Calls upon the developed and industrialized nations that have contributed over two-thirds of all greenhouse gases (GHGs) in the Global Atmosphere10 to expand—in proportion to their contribution of GHGs—the research, development, and deployment of CSU and NETS immediately. In doing so, the per capita emissions of states with large populations should be fully considered.

Chapter VIII of the Charter of the United Nations calls upon regional organizations to each fund, research, develop and deploy sui generis methods of CDR or NETS to promote sustainable development and maintain international peace and security in their regions. It should be noted that such development and deployment by regional organizations could be a significant job creator and employment multiplier with the support of funding from regional organizations, NGOs, foundations, and member-state sources.11

Calls upon the UNEP and the Global Adaptation Network (GANS) to expand its worldwide platform to distribute and exchange climate change adaptation knowledge by storing, sharing, and distributing adaptation knowledge and expertise concerning CDR and NETs with states and appropriate government agencies of UN member states to accelerate action on climate adaptation.

Calls upon the IPCC to create a task force to analyze all research and developments dealing with carbon sequestration, CDR, and NETS and report to the UNGA and UNEP about the most promising results.

Asks the Office of the UN Secretary-General to prepare a report, to be shared with all members of the UNGA at their next fall annual session, that outlines the progress that member states and regional organizations, as well as the UN system as a whole is making to promote CDR and NETS, as well as outlines what more needs to be done to prevent runaway global climate change.Calls upon member states and the UN to begin using Online Meeting Platforms and video meetings to replace transcontinental or intercontinental jet flights to short-term conferences on the environment or global climate change. The carbon footprint of such short-term conferences, occurring since the Rio Summit over thirty years ago, has contributed to a significant carbon footprint created by representatives who, ironically, are gathering together to plan or protest global climate change.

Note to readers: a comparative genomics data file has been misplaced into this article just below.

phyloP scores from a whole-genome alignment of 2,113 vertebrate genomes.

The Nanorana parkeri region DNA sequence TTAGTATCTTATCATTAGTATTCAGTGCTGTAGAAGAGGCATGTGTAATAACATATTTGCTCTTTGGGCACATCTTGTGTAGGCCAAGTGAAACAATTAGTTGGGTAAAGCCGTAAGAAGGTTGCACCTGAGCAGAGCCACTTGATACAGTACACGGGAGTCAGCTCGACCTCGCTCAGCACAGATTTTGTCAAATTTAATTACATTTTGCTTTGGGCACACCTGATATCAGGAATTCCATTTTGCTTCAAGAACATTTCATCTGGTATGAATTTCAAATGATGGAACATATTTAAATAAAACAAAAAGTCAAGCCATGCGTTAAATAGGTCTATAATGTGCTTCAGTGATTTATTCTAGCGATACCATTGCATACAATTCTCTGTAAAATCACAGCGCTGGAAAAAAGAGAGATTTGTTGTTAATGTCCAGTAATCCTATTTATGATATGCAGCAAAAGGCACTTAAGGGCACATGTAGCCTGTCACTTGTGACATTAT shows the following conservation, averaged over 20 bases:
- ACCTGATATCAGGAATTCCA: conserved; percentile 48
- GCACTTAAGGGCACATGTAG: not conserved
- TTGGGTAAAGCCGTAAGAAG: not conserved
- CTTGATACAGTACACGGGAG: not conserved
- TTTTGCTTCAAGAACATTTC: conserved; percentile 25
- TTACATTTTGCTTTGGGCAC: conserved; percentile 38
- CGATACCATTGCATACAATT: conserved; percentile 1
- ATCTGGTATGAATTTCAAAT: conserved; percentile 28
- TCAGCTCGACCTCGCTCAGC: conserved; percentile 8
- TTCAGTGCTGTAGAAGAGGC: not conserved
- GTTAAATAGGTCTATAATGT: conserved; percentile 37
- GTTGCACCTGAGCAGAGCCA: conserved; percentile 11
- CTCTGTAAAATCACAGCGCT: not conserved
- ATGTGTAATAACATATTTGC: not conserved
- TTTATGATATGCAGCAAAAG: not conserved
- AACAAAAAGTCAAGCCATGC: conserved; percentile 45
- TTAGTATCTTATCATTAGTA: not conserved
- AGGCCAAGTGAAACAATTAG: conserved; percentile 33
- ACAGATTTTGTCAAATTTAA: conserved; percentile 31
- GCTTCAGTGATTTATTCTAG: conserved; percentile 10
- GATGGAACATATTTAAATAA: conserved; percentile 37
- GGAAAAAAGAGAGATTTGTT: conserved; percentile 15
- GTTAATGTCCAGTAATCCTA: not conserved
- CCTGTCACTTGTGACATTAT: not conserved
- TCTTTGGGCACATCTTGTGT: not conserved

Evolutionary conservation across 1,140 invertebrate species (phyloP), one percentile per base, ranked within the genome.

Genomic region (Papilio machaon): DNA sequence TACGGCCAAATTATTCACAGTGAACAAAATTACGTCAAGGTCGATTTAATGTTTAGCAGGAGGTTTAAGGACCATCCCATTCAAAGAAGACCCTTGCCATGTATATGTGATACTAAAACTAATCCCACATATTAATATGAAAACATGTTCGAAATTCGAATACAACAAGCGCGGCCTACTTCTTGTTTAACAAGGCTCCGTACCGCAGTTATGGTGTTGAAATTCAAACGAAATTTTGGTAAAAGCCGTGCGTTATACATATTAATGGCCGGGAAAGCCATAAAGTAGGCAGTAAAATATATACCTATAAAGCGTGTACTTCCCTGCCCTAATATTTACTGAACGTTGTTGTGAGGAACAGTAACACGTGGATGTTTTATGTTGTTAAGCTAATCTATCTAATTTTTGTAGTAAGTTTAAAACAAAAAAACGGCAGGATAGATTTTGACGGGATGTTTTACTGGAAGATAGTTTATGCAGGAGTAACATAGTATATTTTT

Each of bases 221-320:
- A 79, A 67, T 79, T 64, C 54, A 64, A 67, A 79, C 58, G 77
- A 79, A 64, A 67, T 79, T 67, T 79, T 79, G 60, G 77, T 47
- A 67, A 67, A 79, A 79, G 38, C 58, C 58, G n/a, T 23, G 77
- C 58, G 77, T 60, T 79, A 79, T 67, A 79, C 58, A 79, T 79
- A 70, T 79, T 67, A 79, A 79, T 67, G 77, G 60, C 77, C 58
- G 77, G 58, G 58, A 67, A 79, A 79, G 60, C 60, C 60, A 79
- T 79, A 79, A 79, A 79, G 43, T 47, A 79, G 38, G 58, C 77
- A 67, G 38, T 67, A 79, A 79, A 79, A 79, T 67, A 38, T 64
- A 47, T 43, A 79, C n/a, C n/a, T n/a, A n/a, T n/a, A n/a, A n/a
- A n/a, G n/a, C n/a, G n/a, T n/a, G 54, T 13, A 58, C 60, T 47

Calls upon all member states of the United Nations to revisit this issue in the annual fall meeting and recommend new resolutions on this issue, if necessary, to accelerate research, development, and deployment of CDR and NETs to achieve the goals of limiting the increase of the Earth temperature set by the Paris Agreement of 2015.


  1. A/76/L.75
  2.; also see:
  7. A/76/L.75
  8. Resolution 66/288, annex. Quoted in A/76/L.75.
  9. Quoted from Oxford Report found at: